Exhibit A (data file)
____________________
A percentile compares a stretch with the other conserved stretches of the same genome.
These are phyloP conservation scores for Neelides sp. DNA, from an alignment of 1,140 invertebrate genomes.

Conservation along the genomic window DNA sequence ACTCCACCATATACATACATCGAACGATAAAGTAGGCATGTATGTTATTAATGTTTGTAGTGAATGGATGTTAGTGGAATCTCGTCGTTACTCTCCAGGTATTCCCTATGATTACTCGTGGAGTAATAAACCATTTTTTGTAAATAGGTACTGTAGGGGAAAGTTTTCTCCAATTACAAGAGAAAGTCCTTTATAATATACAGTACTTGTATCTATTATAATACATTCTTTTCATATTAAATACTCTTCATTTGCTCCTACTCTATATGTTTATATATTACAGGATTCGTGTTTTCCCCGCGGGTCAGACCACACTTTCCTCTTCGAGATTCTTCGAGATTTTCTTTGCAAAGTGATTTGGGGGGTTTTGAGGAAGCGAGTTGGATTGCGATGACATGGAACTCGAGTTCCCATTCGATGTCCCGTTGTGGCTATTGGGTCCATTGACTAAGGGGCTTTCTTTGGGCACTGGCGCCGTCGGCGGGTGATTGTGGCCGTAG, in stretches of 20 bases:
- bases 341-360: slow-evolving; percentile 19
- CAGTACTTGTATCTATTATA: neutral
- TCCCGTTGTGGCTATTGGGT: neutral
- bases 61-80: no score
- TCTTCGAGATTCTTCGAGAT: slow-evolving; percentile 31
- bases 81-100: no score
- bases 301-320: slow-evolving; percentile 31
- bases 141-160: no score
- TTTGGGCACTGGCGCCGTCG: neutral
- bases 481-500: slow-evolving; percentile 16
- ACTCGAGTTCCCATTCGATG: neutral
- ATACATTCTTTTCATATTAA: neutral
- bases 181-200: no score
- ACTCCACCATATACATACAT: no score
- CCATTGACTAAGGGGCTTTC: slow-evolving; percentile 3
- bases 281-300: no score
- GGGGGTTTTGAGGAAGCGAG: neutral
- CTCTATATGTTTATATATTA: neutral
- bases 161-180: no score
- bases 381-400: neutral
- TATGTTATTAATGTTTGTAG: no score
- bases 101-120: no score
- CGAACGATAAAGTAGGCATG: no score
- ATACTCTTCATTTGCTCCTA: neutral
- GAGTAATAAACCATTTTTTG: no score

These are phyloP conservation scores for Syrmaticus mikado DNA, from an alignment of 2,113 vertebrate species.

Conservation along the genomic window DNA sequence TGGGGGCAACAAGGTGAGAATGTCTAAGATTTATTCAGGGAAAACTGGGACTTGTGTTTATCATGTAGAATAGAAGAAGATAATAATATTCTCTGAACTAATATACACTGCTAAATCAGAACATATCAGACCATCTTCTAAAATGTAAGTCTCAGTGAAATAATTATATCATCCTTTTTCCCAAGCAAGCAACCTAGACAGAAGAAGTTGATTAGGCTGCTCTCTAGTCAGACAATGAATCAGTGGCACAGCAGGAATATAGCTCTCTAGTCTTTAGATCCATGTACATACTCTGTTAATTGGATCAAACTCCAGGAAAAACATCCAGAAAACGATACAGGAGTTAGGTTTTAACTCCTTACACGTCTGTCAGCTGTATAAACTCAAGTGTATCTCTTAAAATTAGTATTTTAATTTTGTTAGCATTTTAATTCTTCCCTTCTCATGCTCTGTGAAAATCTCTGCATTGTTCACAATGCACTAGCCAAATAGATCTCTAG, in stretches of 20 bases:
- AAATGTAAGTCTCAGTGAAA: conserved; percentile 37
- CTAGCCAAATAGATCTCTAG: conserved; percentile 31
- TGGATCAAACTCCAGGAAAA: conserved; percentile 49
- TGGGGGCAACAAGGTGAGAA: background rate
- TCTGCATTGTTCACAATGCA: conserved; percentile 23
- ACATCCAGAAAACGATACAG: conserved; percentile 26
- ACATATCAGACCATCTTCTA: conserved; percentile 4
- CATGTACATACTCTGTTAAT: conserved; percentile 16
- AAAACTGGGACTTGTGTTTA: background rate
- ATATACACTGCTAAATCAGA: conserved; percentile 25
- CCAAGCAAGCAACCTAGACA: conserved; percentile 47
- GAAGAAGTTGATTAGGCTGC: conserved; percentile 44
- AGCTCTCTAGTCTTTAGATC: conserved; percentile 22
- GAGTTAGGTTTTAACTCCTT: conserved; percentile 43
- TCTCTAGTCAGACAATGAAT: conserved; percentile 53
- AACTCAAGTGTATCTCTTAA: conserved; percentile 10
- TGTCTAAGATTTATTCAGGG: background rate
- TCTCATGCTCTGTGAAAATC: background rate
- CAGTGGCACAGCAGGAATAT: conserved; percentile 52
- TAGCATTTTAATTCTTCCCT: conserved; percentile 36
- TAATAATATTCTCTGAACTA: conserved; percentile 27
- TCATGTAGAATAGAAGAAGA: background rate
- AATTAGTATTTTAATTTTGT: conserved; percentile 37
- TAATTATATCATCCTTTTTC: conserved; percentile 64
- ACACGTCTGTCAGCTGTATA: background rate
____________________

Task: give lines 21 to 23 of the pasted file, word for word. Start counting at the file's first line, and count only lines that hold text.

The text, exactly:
- CTCTATATGTTTATATATTA: neutral
- bases 161-180: no score
- bases 381-400: neutral